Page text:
A football stadium-sized asteroid will pass by Earth on Friday, and because of its size and how close to Earth it’s coming, NASA scientists are monitoring it for any potential danger.
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An 890-foot asteroid will pass by Earth on Friday, coming within 1.7 million miles of the planet—around seven times further than the Moon—and traveling at a speed of about 11 miles per second, according to NASA’s Jet Propulsion Laboratory.
The asteroid, called Asteroid 2008 OS7, orbits the Sun every 962 days, so its next return will be in 2026, though its next close approach won’t be until 2037, when it will come within 10 million miles of Earth.
NASA labels objects that come within 4.6 million miles of Earth and are larger than 150 meters as a “potentially hazardous object,” so NASA is monitoring its potential danger.
It’s expected to pass the Earth around 9:41 a.m. EST on Friday, and although it won’t be visible to the naked eye, NASA offers a virtual asteroid tracker to watch where in the solar system asteroids are in realtime, and the Virtual Telescope Project will livestream the event.
1,303,867. That’s how many asteroids NASA estimates are in the solar system.
Asteroids are rocky objects that orbit the Sun like planets, though they’re much smaller, according to NASA. They’re made up of the leftover remnants from when the solar system formed around 4.6 billion years ago. Asteroid 2008 OS7 is one of 18,232 Apollo-classed asteroids, which are asteroids that can cross into Earth’s orbit. NASA has taken the threat of an asteroid coming into contact with Earth more seriously in recent years. In 2022, it carried out its first Double Asteroid Deflection Test, which changed an asteroid’s orbit. NASA launched a spacecraft into space and hit the asteroid, shortening its orbit by 32 minutes. NASA also sent the OSIRIS-REx spacecraft on a mission to an asteroid near Earth called Bennu in order to study it. The spacecraft collected samples of the asteroid and dropped them off on Earth in September 2023, though the findings haven’t been made public yet. Scientists believe Bennu has a chance to collide with Earth in 2182, so that’s why research is being conducted on the asteroid. The scientists with the OSIRIS-REx mission believe Bennu has a one-in-2,700 chance of hitting a Texas-sized portion of Earth in 2182, according to a 2023 paper published in Icarus.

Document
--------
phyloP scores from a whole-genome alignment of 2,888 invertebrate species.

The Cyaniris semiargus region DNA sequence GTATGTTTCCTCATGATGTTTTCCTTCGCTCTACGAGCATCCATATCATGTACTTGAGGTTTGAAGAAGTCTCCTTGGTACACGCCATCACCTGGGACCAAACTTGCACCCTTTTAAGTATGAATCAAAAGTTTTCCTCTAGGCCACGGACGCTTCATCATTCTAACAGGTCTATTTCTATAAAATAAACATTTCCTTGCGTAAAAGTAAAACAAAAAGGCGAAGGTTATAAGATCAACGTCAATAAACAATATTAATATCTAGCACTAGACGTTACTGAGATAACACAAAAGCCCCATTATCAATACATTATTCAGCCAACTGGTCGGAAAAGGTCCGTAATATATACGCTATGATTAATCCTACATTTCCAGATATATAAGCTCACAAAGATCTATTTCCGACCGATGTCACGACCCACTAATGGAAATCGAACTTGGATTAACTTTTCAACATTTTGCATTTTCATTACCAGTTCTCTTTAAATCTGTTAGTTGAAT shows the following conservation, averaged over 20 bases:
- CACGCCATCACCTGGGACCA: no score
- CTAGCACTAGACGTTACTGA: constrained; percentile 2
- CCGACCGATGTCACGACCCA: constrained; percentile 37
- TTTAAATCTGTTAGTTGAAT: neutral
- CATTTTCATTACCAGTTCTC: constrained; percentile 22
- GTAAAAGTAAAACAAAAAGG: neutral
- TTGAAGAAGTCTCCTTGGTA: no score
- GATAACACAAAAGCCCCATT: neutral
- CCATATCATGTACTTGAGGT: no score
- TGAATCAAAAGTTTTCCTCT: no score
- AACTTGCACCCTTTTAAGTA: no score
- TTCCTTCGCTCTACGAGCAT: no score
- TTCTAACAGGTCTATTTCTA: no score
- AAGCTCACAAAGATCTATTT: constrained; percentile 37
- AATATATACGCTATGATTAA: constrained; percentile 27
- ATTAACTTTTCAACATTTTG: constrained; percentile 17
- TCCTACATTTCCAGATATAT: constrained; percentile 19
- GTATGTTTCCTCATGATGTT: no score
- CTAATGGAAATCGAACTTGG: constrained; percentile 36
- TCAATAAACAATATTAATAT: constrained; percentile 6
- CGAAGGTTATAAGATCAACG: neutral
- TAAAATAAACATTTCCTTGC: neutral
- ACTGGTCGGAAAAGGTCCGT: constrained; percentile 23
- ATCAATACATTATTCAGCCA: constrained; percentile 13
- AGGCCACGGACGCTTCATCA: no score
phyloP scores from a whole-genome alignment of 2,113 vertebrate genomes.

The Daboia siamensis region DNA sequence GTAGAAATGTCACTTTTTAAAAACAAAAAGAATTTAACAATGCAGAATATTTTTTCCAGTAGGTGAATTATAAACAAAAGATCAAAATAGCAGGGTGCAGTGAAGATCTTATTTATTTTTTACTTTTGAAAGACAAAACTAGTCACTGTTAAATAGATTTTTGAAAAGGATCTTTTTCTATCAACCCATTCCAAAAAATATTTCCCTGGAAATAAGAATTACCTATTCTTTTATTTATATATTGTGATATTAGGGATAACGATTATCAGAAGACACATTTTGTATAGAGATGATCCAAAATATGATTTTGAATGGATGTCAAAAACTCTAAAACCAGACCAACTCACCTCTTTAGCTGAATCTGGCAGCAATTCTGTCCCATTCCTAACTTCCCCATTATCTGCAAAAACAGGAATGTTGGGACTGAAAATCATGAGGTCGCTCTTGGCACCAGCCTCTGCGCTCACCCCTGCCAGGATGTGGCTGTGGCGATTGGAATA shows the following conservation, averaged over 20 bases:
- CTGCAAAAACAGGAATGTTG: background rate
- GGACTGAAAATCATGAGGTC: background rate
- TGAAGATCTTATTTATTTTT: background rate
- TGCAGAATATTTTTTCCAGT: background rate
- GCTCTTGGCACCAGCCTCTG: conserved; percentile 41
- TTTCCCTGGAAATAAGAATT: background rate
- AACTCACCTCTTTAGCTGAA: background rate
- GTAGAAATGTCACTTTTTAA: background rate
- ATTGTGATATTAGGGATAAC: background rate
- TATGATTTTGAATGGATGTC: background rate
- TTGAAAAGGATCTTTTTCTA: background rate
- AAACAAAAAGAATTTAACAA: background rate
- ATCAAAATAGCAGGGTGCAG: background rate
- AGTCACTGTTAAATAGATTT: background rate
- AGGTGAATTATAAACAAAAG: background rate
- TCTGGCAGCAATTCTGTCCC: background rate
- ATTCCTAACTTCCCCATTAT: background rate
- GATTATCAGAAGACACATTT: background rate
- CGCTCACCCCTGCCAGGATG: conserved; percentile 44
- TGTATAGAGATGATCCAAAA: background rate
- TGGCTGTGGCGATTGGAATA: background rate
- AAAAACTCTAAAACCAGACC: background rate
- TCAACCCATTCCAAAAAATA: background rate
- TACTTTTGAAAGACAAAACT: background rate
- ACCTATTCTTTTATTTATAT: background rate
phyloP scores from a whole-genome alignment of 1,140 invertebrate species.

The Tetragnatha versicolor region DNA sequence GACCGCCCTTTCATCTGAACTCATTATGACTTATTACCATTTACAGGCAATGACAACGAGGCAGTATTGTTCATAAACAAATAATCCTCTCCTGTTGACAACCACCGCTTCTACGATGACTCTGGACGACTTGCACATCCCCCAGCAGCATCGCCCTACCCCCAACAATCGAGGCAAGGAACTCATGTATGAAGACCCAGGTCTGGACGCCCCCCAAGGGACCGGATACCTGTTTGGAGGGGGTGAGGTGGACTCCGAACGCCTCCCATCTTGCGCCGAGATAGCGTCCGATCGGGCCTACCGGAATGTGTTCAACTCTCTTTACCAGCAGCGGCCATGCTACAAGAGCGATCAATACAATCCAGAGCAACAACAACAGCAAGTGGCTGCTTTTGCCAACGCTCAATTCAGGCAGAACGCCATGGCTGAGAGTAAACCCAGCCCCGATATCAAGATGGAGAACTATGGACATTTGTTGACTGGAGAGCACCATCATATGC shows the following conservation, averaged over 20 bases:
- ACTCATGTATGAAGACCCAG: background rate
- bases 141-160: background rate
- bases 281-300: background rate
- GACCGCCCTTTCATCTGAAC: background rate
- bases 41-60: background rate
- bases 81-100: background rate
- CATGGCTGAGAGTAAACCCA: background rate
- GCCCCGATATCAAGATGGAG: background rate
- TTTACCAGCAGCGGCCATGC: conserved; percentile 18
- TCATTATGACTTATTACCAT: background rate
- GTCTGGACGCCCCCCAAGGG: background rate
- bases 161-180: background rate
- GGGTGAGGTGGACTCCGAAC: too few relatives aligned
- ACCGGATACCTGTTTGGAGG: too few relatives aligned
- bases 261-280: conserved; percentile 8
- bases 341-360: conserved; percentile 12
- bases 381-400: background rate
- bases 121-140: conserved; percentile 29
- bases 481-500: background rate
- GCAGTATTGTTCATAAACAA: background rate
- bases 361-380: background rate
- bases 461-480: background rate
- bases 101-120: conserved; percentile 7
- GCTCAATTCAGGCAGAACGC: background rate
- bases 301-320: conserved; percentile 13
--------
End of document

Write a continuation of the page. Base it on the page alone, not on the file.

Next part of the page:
Asteroid 2008 OS7 isn’t the only asteroid passing by Earth tomorrow, as two others will make approaches. Asteroid 2024 BJ3, which was discovered this year, is a 70-foot, airplane-sized asteroid passing by. It will come within 533,000 miles of Earth—much closer than 2008 OS7. Asteroid 2024 BP1 is also airplane-sized, though it’s slightly bigger at 170 feet. 2024 BP1 will pass by the furthest from Earth, at 2.1 million miles.
NASA scientists calculated the exact date an asteroid could hit Earth with the force of at least 24 nuclear bombs. Thankfully, it’s a long way off. (Business Insider)
Next Five Asteroid Approaches (Jet Propulsion Laboratory)
‘Wolf Moon’ Emerges This Week: Here’s When To See The First Full Moon Of The Year (Forbes)
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I’m a Texas native covering the latest trends in tech, science and healthcare through explainer pieces on the breaking news team. Previously, I was a Forbes HBCU Scholar writing under the innovation and health and science teams. In 2022, I graduated from Clark Atlanta University where I was the fashion editor for CAU’s official newspaper, the Panther, and the managing editor of Her Campus CAU. During my matriculation, I interned with top companies such as Warner Bros. Discovery and The Walt Disney Company. Got a tip? Don’t hesitate to reach out to me via email (firstname.lastname@example.org), or dm me on any social media platform.
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